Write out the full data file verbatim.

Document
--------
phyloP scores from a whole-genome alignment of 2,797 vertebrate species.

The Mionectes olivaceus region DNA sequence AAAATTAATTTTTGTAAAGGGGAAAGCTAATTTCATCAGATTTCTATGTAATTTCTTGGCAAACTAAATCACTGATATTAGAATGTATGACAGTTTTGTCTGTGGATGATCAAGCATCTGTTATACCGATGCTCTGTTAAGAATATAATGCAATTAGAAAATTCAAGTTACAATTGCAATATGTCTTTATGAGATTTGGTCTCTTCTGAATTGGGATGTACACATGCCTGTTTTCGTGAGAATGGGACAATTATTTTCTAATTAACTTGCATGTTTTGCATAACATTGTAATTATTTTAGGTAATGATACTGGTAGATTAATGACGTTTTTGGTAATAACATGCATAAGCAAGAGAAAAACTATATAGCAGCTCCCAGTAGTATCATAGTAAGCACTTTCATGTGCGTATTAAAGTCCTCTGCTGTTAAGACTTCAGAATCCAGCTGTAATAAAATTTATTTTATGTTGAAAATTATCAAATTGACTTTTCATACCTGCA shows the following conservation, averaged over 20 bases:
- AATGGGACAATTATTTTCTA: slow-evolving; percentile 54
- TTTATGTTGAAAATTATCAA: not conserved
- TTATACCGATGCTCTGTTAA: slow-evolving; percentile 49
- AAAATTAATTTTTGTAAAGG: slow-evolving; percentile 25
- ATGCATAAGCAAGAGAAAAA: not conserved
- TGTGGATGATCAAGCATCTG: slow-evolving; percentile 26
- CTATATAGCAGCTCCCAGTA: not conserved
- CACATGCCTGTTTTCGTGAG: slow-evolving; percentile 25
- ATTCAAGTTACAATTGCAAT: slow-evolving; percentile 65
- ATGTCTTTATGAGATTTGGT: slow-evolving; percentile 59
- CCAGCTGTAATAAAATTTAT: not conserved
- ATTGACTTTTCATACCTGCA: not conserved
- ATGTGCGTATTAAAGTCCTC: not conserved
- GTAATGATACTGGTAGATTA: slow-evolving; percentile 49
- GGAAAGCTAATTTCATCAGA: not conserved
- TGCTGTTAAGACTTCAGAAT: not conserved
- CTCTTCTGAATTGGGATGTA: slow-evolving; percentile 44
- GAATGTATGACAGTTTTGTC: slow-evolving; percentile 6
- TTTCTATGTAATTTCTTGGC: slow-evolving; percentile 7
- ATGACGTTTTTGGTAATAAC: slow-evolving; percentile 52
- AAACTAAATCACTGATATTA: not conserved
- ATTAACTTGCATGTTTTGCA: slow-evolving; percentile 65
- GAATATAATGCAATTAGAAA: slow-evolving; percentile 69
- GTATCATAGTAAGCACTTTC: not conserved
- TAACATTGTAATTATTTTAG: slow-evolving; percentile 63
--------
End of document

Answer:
phyloP scores from a whole-genome alignment of 2,797 vertebrate species.

The Mionectes olivaceus region DNA sequence AAAATTAATTTTTGTAAAGGGGAAAGCTAATTTCATCAGATTTCTATGTAATTTCTTGGCAAACTAAATCACTGATATTAGAATGTATGACAGTTTTGTCTGTGGATGATCAAGCATCTGTTATACCGATGCTCTGTTAAGAATATAATGCAATTAGAAAATTCAAGTTACAATTGCAATATGTCTTTATGAGATTTGGTCTCTTCTGAATTGGGATGTACACATGCCTGTTTTCGTGAGAATGGGACAATTATTTTCTAATTAACTTGCATGTTTTGCATAACATTGTAATTATTTTAGGTAATGATACTGGTAGATTAATGACGTTTTTGGTAATAACATGCATAAGCAAGAGAAAAACTATATAGCAGCTCCCAGTAGTATCATAGTAAGCACTTTCATGTGCGTATTAAAGTCCTCTGCTGTTAAGACTTCAGAATCCAGCTGTAATAAAATTTATTTTATGTTGAAAATTATCAAATTGACTTTTCATACCTGCA shows the following conservation, averaged over 20 bases:
- AATGGGACAATTATTTTCTA: slow-evolving; percentile 54
- TTTATGTTGAAAATTATCAA: not conserved
- TTATACCGATGCTCTGTTAA: slow-evolving; percentile 49
- AAAATTAATTTTTGTAAAGG: slow-evolving; percentile 25
- ATGCATAAGCAAGAGAAAAA: not conserved
- TGTGGATGATCAAGCATCTG: slow-evolving; percentile 26
- CTATATAGCAGCTCCCAGTA: not conserved
- CACATGCCTGTTTTCGTGAG: slow-evolving; percentile 25
- ATTCAAGTTACAATTGCAAT: slow-evolving; percentile 65
- ATGTCTTTATGAGATTTGGT: slow-evolving; percentile 59
- CCAGCTGTAATAAAATTTAT: not conserved
- ATTGACTTTTCATACCTGCA: not conserved
- ATGTGCGTATTAAAGTCCTC: not conserved
- GTAATGATACTGGTAGATTA: slow-evolving; percentile 49
- GGAAAGCTAATTTCATCAGA: not conserved
- TGCTGTTAAGACTTCAGAAT: not conserved
- CTCTTCTGAATTGGGATGTA: slow-evolving; percentile 44
- GAATGTATGACAGTTTTGTC: slow-evolving; percentile 6
- TTTCTATGTAATTTCTTGGC: slow-evolving; percentile 7
- ATGACGTTTTTGGTAATAAC: slow-evolving; percentile 52
- AAACTAAATCACTGATATTA: not conserved
- ATTAACTTGCATGTTTTGCA: slow-evolving; percentile 65
- GAATATAATGCAATTAGAAA: slow-evolving; percentile 69
- GTATCATAGTAAGCACTTTC: not conserved
- TAACATTGTAATTATTTTAG: slow-evolving; percentile 63